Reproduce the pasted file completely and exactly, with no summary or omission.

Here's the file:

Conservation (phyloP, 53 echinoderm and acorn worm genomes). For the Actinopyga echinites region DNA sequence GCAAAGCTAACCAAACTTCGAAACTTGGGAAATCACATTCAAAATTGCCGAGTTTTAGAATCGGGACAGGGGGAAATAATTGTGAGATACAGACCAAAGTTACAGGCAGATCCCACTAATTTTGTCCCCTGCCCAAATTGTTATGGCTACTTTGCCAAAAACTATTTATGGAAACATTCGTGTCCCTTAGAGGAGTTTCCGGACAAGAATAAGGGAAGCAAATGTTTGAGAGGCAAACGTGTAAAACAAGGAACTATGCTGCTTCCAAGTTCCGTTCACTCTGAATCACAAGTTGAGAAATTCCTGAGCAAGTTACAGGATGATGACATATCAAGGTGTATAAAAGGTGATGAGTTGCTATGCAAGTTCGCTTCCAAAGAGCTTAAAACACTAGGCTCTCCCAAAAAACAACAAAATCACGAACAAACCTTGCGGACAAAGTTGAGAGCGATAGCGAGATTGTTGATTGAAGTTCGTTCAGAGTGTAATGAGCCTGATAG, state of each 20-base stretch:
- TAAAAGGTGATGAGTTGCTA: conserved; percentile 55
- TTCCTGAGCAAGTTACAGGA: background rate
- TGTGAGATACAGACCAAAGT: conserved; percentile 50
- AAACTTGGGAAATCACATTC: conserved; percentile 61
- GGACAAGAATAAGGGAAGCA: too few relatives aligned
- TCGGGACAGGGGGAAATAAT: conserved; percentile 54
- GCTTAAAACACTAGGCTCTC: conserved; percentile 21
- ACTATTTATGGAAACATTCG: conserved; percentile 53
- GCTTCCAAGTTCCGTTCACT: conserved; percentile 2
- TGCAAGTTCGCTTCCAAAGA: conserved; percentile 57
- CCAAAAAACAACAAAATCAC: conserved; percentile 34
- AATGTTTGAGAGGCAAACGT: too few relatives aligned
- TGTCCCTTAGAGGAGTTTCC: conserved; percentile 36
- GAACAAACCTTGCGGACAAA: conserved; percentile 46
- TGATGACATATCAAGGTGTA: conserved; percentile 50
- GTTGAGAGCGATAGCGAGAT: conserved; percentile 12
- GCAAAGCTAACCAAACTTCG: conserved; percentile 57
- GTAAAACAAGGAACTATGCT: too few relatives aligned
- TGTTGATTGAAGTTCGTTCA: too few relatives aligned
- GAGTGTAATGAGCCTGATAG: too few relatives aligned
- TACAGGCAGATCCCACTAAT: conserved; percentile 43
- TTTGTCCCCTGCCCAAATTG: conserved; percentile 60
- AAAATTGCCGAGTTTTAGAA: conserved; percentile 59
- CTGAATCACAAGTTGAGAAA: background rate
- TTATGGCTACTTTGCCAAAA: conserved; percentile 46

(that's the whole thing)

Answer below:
Conservation (phyloP, 53 echinoderm and acorn worm genomes). For the Actinopyga echinites region DNA sequence GCAAAGCTAACCAAACTTCGAAACTTGGGAAATCACATTCAAAATTGCCGAGTTTTAGAATCGGGACAGGGGGAAATAATTGTGAGATACAGACCAAAGTTACAGGCAGATCCCACTAATTTTGTCCCCTGCCCAAATTGTTATGGCTACTTTGCCAAAAACTATTTATGGAAACATTCGTGTCCCTTAGAGGAGTTTCCGGACAAGAATAAGGGAAGCAAATGTTTGAGAGGCAAACGTGTAAAACAAGGAACTATGCTGCTTCCAAGTTCCGTTCACTCTGAATCACAAGTTGAGAAATTCCTGAGCAAGTTACAGGATGATGACATATCAAGGTGTATAAAAGGTGATGAGTTGCTATGCAAGTTCGCTTCCAAAGAGCTTAAAACACTAGGCTCTCCCAAAAAACAACAAAATCACGAACAAACCTTGCGGACAAAGTTGAGAGCGATAGCGAGATTGTTGATTGAAGTTCGTTCAGAGTGTAATGAGCCTGATAG, state of each 20-base stretch:
- TAAAAGGTGATGAGTTGCTA: conserved; percentile 55
- TTCCTGAGCAAGTTACAGGA: background rate
- TGTGAGATACAGACCAAAGT: conserved; percentile 50
- AAACTTGGGAAATCACATTC: conserved; percentile 61
- GGACAAGAATAAGGGAAGCA: too few relatives aligned
- TCGGGACAGGGGGAAATAAT: conserved; percentile 54
- GCTTAAAACACTAGGCTCTC: conserved; percentile 21
- ACTATTTATGGAAACATTCG: conserved; percentile 53
- GCTTCCAAGTTCCGTTCACT: conserved; percentile 2
- TGCAAGTTCGCTTCCAAAGA: conserved; percentile 57
- CCAAAAAACAACAAAATCAC: conserved; percentile 34
- AATGTTTGAGAGGCAAACGT: too few relatives aligned
- TGTCCCTTAGAGGAGTTTCC: conserved; percentile 36
- GAACAAACCTTGCGGACAAA: conserved; percentile 46
- TGATGACATATCAAGGTGTA: conserved; percentile 50
- GTTGAGAGCGATAGCGAGAT: conserved; percentile 12
- GCAAAGCTAACCAAACTTCG: conserved; percentile 57
- GTAAAACAAGGAACTATGCT: too few relatives aligned
- TGTTGATTGAAGTTCGTTCA: too few relatives aligned
- GAGTGTAATGAGCCTGATAG: too few relatives aligned
- TACAGGCAGATCCCACTAAT: conserved; percentile 43
- TTTGTCCCCTGCCCAAATTG: conserved; percentile 60
- AAAATTGCCGAGTTTTAGAA: conserved; percentile 59
- CTGAATCACAAGTTGAGAAA: background rate
- TTATGGCTACTTTGCCAAAA: conserved; percentile 46